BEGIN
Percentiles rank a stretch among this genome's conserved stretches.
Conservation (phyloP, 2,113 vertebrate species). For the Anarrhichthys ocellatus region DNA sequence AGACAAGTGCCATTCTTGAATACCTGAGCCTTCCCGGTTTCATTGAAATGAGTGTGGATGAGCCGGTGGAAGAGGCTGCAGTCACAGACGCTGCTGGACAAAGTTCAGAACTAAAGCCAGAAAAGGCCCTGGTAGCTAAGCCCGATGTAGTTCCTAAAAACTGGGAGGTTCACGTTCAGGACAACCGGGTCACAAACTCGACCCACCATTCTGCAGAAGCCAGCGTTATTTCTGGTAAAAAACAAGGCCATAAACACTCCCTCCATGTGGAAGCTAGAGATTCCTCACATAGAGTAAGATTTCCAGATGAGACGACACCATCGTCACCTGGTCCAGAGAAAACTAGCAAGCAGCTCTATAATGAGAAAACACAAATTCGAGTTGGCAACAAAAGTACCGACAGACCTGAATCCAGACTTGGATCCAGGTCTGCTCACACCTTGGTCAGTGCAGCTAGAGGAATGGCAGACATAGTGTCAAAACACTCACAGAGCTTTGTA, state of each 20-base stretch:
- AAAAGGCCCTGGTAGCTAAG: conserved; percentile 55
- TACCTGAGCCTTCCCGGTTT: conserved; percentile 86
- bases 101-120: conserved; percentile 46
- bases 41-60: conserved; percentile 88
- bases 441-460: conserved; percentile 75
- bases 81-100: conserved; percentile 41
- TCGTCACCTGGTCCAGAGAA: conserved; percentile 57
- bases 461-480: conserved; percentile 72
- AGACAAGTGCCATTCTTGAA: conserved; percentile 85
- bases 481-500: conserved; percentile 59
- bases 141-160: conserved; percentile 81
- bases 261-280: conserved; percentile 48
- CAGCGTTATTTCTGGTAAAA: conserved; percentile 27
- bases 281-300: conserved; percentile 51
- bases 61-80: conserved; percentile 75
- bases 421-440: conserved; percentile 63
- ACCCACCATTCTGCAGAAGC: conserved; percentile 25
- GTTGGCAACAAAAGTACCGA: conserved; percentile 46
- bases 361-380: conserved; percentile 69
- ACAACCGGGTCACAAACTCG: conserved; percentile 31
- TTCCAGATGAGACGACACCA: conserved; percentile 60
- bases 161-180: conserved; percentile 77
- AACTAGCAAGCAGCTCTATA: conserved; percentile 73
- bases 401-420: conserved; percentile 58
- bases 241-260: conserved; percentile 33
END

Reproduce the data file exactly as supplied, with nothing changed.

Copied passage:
Percentiles rank a stretch among this genome's conserved stretches.
Conservation (phyloP, 2,113 vertebrate species). For the Anarrhichthys ocellatus region DNA sequence AGACAAGTGCCATTCTTGAATACCTGAGCCTTCCCGGTTTCATTGAAATGAGTGTGGATGAGCCGGTGGAAGAGGCTGCAGTCACAGACGCTGCTGGACAAAGTTCAGAACTAAAGCCAGAAAAGGCCCTGGTAGCTAAGCCCGATGTAGTTCCTAAAAACTGGGAGGTTCACGTTCAGGACAACCGGGTCACAAACTCGACCCACCATTCTGCAGAAGCCAGCGTTATTTCTGGTAAAAAACAAGGCCATAAACACTCCCTCCATGTGGAAGCTAGAGATTCCTCACATAGAGTAAGATTTCCAGATGAGACGACACCATCGTCACCTGGTCCAGAGAAAACTAGCAAGCAGCTCTATAATGAGAAAACACAAATTCGAGTTGGCAACAAAAGTACCGACAGACCTGAATCCAGACTTGGATCCAGGTCTGCTCACACCTTGGTCAGTGCAGCTAGAGGAATGGCAGACATAGTGTCAAAACACTCACAGAGCTTTGTA, state of each 20-base stretch:
- AAAAGGCCCTGGTAGCTAAG: conserved; percentile 55
- TACCTGAGCCTTCCCGGTTT: conserved; percentile 86
- bases 101-120: conserved; percentile 46
- bases 41-60: conserved; percentile 88
- bases 441-460: conserved; percentile 75
- bases 81-100: conserved; percentile 41
- TCGTCACCTGGTCCAGAGAA: conserved; percentile 57
- bases 461-480: conserved; percentile 72
- AGACAAGTGCCATTCTTGAA: conserved; percentile 85
- bases 481-500: conserved; percentile 59
- bases 141-160: conserved; percentile 81
- bases 261-280: conserved; percentile 48
- CAGCGTTATTTCTGGTAAAA: conserved; percentile 27
- bases 281-300: conserved; percentile 51
- bases 61-80: conserved; percentile 75
- bases 421-440: conserved; percentile 63
- ACCCACCATTCTGCAGAAGC: conserved; percentile 25
- GTTGGCAACAAAAGTACCGA: conserved; percentile 46
- bases 361-380: conserved; percentile 69
- ACAACCGGGTCACAAACTCG: conserved; percentile 31
- TTCCAGATGAGACGACACCA: conserved; percentile 60
- bases 161-180: conserved; percentile 77
- AACTAGCAAGCAGCTCTATA: conserved; percentile 73
- bases 401-420: conserved; percentile 58
- bases 241-260: conserved; percentile 33